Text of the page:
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Rudy Giuliani Tried to Endorse a Republican Senate Candidate on Twitter But Got His Name Wrong Twice, and the Candidate Is Trying to Roll With It

WASHINGTON, DC - MAY 30: Rudy Giuliani, former New York City mayor and current lawyer for U.S. President Donald Trump, speaks to members of the media during a White House Sports and Fitness Day at the South Lawn of the White House May 30, 2018 in Washington, DC. President Trump hosted the event to encourage children to participate in sports and make youth sports more accessible to economically disadvantaged students. (Photo by Alex Wong/Getty Images)

Presidential attorney Rudy Giuliani bungled an endorsement when he tweeted an endorsement of Michigan Republican Senate candidate John James: He misspelled his name twice.

"Don James is running for Senate in Michigan," Giuliani wrote. "Vote for Don James.


James jokingly referred to Giuliani as “Randy” in a tweet thanking him for his endorsement.

Others had a laugh at Giuliani's expense.

In addition to the endorsement from Giuliani, James has received endorsements from President Donald Trump, Vice President Mike Pence, and The Detroit News.

With just days until the midterm elections, James received last-minute support from Ending Spending Action Fund, a super PAC funded by the Adelson and Ricketts families, who are among the GOP's largest donors. The super PAC ran an advertisement yesterday (also shared by James in his response to Giuliani above) which portrays James, an Iraq war veteran and businessman, "as a change agent while assailing his Democratic opponent, Sen. Debbie Stabenow, as a figure of the past," according to Politico.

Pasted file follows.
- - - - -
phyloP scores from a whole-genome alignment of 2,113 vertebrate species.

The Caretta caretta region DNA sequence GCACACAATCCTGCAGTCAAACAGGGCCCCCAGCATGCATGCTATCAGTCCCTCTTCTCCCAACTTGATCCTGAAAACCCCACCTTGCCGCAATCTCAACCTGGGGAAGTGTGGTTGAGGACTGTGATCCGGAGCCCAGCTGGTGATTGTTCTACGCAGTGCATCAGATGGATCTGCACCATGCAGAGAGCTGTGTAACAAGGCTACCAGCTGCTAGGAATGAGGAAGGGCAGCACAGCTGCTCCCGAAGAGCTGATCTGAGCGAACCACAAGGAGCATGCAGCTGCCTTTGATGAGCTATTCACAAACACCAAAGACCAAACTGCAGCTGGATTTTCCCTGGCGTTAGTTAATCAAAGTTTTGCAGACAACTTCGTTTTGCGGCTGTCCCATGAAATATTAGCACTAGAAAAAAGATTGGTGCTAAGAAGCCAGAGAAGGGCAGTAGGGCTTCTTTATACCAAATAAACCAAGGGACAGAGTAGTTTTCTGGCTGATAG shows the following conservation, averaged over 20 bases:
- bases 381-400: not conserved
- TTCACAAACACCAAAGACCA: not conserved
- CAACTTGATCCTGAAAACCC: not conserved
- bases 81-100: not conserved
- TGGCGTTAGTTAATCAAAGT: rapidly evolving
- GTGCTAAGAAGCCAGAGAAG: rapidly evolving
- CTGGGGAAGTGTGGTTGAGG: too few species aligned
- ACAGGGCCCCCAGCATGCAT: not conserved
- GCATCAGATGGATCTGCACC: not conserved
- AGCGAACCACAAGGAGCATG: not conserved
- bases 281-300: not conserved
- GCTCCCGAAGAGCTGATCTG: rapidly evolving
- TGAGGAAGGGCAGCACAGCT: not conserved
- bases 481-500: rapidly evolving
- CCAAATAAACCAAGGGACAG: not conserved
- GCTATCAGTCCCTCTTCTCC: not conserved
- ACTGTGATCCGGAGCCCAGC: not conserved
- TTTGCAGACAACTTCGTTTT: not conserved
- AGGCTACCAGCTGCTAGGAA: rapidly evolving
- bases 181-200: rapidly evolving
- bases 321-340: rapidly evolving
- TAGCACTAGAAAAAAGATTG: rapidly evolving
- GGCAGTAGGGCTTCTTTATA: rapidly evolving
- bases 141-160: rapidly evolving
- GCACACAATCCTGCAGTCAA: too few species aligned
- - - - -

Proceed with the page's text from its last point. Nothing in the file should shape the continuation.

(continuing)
“After 40 years, Debbie Stabenow has been in office longer than John James has been alive,” the ad says.

Independent polls have consistently placed Stabenow ahead of James. She held a 9-point lead (52 percent to 43 percent) in an Emerson College survey on Monday. The margin of error is slightly larger than an Epic-MRA poll last week that showed Stabenow, the incumbent, leading by seven points.

James is more popular with men, according to the Emerson poll, and he currently holds a 49-percent-to-46-percent edge over Stabenow. She is more popular with women, however, and enjoys a 57 percent to 38 percent lead among that voting bloc.

The Michigan Senate race is certain to be one of the more consequential ones of Tuesday's midterms: Democrats likely need to retain the seat should they want to take control of the upper chamber. Trump won Michigan in 2016 by roughly 10,000 points, a feat which became a rallying cry in his characterizations of Hillary Clinton's failure to connect with working-class voters.